DARA BIRNBAUM'S TIANANMEN SQUARE: BREAK-IN TRANSMISSION: A CASE STUDY IN THE EXAMINATION, DOCUMENTATION, AND PRESERVATION OF A VIDEO-BASED INSTALLATION
1 INTRODUCTION: DARA BIRNBAUM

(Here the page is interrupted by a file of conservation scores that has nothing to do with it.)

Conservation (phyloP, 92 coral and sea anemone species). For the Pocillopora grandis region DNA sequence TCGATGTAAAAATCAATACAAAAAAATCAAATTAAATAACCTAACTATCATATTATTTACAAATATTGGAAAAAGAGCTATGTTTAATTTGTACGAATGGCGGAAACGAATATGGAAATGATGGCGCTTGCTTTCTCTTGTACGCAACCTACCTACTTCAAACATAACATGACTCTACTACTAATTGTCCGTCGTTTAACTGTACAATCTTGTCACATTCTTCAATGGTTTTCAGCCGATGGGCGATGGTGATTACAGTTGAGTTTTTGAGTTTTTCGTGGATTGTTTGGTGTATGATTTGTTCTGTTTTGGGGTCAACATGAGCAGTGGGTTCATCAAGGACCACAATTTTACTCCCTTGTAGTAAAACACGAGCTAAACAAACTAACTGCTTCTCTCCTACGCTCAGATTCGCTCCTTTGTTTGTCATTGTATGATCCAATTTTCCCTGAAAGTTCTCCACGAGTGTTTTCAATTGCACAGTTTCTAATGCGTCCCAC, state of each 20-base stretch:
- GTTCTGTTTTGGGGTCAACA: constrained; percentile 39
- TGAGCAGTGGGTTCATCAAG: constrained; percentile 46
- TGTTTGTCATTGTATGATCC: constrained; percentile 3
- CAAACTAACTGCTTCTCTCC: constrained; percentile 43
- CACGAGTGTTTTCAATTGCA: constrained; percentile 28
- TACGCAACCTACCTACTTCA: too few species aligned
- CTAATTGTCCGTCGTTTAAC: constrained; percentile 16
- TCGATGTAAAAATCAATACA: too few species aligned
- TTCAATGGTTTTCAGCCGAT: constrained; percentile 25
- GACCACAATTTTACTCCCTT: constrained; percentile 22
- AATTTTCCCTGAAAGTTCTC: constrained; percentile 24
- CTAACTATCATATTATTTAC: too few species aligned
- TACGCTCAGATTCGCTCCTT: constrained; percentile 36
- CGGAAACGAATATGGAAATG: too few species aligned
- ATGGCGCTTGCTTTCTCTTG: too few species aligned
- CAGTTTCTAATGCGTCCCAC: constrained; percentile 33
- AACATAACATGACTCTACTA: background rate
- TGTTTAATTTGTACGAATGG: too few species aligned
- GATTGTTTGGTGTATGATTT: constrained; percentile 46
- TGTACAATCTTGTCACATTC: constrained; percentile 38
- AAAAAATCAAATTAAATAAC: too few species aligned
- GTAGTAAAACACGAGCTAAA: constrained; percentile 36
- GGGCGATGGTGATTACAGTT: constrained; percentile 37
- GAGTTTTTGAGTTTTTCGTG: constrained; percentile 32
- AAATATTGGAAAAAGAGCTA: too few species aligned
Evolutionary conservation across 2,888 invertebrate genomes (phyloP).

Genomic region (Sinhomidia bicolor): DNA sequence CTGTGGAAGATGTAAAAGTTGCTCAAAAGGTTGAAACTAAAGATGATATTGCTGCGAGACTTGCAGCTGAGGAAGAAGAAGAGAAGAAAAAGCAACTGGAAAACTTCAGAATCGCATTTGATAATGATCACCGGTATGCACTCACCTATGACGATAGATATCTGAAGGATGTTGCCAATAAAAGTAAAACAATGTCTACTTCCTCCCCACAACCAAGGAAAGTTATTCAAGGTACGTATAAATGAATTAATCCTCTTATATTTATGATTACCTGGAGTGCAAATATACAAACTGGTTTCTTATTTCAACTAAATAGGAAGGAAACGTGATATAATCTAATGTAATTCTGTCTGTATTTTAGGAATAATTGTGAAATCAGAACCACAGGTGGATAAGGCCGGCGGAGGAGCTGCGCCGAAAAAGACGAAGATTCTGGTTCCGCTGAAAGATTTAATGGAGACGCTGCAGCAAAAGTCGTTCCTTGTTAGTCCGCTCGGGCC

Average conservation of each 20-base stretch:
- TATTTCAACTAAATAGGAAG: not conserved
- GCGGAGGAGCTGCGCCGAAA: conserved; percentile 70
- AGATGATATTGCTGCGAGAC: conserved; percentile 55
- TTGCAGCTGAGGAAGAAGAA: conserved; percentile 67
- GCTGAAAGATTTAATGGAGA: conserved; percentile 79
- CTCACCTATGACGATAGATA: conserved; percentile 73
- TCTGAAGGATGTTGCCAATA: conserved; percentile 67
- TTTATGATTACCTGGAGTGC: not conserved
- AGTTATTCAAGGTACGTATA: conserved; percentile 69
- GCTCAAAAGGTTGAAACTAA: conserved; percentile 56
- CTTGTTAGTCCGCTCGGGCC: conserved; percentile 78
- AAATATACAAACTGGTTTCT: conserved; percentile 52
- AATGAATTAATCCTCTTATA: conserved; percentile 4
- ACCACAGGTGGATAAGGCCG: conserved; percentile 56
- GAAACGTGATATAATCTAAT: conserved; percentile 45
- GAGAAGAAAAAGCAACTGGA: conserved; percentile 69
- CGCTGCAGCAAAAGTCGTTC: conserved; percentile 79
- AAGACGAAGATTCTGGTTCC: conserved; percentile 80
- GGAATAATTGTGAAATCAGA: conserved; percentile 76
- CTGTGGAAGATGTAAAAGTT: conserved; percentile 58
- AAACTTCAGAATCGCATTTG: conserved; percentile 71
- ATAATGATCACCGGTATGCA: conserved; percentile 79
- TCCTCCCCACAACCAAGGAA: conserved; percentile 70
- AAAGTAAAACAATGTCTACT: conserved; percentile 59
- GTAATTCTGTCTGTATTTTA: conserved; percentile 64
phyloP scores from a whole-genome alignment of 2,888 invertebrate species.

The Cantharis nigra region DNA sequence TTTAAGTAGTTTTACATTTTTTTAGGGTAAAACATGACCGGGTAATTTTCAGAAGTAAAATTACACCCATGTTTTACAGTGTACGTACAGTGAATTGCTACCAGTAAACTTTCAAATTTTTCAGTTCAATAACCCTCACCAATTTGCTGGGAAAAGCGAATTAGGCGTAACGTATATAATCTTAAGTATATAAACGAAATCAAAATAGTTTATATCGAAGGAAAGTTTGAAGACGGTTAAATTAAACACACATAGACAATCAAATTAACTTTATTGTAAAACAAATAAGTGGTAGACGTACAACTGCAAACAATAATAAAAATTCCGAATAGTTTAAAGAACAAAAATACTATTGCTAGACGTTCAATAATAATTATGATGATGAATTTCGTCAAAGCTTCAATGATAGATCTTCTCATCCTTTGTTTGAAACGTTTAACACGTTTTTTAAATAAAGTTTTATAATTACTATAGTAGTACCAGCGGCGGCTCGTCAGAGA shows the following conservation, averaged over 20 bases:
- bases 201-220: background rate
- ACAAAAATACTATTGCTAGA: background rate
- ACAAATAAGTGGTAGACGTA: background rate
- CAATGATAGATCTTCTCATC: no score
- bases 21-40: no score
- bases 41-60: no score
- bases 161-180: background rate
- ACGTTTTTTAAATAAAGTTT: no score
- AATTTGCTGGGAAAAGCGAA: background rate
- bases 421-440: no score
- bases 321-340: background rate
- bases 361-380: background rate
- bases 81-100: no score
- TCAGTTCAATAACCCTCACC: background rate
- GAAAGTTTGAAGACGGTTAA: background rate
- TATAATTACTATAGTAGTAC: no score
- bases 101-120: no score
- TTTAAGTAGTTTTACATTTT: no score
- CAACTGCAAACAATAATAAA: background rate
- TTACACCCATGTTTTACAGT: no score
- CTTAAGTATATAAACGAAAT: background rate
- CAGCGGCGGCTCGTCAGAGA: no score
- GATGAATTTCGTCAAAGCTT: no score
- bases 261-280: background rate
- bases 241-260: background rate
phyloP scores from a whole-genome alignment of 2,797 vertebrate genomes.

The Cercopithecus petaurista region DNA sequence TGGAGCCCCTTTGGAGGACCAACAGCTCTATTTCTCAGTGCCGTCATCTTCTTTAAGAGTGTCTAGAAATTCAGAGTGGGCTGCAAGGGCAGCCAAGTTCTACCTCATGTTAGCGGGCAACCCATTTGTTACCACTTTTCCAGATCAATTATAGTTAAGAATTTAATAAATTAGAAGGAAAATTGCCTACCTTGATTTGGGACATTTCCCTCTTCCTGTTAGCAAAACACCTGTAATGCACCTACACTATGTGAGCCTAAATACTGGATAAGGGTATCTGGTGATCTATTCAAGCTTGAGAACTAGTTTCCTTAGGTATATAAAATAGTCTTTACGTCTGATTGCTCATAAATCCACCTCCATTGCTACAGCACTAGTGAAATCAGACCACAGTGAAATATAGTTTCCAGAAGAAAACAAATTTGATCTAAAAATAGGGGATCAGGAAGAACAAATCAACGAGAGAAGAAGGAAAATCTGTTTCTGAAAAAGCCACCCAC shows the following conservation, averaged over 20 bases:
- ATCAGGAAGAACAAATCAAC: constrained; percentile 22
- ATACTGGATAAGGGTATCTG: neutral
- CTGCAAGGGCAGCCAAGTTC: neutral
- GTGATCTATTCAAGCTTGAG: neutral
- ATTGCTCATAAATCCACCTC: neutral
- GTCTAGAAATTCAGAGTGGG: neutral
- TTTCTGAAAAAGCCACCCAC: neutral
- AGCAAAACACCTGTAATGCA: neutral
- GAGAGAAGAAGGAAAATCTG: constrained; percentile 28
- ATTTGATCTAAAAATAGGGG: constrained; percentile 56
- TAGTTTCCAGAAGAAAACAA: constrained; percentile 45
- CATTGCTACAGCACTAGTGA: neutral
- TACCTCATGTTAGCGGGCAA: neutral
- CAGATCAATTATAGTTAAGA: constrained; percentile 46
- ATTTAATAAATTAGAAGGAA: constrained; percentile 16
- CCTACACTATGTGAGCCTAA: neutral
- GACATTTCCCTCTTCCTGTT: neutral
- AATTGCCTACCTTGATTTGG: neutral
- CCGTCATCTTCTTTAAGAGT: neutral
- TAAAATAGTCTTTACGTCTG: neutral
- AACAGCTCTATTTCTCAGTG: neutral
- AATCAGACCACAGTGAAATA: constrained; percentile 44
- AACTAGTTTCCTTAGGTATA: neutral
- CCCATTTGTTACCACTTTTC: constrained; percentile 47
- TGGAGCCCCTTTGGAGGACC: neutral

Throughout her career as an artist, Dara Birnbaum (b. 1946) has employed video appropriated from broadcast television in her work. Her career as a video artist began in the late 1970s, after she received academic degrees in architecture and painting. Early work, including Technology/Transformation: Wonder Woman (1978–79), General Hospital/Olympic Women (1978), and Pop-Pop Video: Kojak/Wang (1980), uses broadcast video that is re-purposed by the artist to analyze the language of television. She also integrates overtly political content into her work. Canon: Taking to the Street (1990) contains amateur video of a 1987 march protesting violence against women, making larger allusions to the power of street demonstrations, including the 1968 Paris uprising (Tuer 1997). Although much of Birnbaum's work is single-channel video, she has produced several multichannel installations, including Rio Videowall (1989), a 25 monitor permanent installation, and Will-o'-the-Wisp (1992), a 3-channel installation.